Today we look at the profiles of two researchers involved in ‘Join dementia research’.

Dr Jo Rodda

Dr Rodda is a Consultant Old Age Psychiatrist at the North-East London Foundation NHS Trust (NELFT), and was involved in the trialling of ‘Join dementia research’ at NEFLT.

Jo RoddaShe believes her own personal interest in research makes her eminently qualified to be involved in breaking new ground on this initiative.

“I’ve been interested in research since medical student days and before becoming a Consultant I worked as a Clinical Research Fellow with UCL, actively engaged in dementia research, designing and contributing to several different studies and publishing the work in peer reviewed journals.”

“One thing I’ve been responsible for since joining the Trust is setting up the Memory Service in Havering. I’m really interested in ways of helping people who are interested to get involved in research, so before ‘Join dementia research’ was around we started a dementia register locally. It was essentially a register of people with dementia who were interested in research, so that at the touch of a button we could see a list of people who might be interested in a particular study – and I guess ‘Join dementia research’ is that on a massive scale.”

Dr. Rodda is also the fastest woman to complete the Arch to Arc triathlon from London to Paris with a finish time of 78 hours & 39 minutes!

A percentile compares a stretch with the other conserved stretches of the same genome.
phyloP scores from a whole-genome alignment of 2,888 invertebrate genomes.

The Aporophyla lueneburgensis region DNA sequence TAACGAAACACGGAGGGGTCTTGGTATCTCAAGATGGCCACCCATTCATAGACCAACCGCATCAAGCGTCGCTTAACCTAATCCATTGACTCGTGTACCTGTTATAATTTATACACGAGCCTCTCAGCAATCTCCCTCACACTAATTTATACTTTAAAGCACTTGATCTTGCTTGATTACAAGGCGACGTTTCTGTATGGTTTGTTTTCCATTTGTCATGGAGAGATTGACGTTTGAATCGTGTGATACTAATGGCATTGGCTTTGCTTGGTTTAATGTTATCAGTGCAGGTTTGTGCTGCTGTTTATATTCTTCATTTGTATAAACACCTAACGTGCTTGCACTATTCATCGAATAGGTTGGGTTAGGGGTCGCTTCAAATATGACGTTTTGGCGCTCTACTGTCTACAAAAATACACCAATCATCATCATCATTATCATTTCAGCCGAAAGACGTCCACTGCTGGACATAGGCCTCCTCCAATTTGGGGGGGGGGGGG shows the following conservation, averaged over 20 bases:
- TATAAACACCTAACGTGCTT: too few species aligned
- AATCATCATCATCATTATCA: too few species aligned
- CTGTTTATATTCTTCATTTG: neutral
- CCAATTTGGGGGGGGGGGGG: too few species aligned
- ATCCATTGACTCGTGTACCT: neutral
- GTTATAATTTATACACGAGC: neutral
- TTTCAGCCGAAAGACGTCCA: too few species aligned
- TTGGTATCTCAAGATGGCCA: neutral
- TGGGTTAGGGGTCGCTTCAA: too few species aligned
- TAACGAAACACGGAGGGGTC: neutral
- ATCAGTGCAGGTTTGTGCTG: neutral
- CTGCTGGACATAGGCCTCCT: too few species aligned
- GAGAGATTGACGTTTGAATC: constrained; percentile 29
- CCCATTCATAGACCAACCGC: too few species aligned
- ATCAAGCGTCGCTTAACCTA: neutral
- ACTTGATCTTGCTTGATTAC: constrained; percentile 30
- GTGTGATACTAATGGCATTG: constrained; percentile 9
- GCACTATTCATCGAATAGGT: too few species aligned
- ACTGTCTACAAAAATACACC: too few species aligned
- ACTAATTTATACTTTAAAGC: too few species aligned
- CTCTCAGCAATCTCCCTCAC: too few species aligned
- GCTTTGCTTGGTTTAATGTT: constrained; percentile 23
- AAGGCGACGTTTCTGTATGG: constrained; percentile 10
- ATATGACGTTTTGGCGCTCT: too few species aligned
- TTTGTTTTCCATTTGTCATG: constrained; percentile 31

Dr Melanie Dani

Dr Dani is a clinical research fellow for the neuroinflammation study on ‘Join dementia research’, which is based at Imperial College London.

MelanieHow did you get involved in dementia research?

“I approached a group of academic clinicians who were leading the field in an area that I was interested in clinically. I am currently undertaking dementia research as part of a PhD.”

Why did you get involved in dementia research?

“I have several reasons. My grandmother had dementia and at that time very little was known about it. As a family we were not well informed or well equipped to deal with her needs. I have always felt that more needs to be done. I also worked as a carer in a nursing home for dementia residents, where I became aware of the devastation that dementia can cause. Subsequently, my clinical interests have developed in the field of cognition and memory. So for me, dementia research is very fulfilling on all levels.”

Why is dementia research important now?

“Dementia is commoner than ever before, and the prevalence is expected to rise. Unlike other major diseases, there is no cure and only a handful of symptomatic treatments. So research is essential in many aspects – finding answers to the underlying risks and causes, finding effective drug treatments, and finding ways to make life easier for those affected.”


Researchers can use ‘Join dementia research’ to check if there are enough people who could take part in a future study. Could one of these people be you? Please consider signing up today!

The ‘Join dementia research’ service is part of the government’s ambitious strategy to tackle dementia head-on.

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It allows volunteers – the young and old, male and female, healthy and those with a diagnosis of dementia – to be quickly and easily put in contact with research studies around the nation. Dementia research is important. It can help people living with the condition now, as well as helping to prevent people from developing dementia in the future.

Visit the ‘Your stories‘ page to hear about people’s experiences.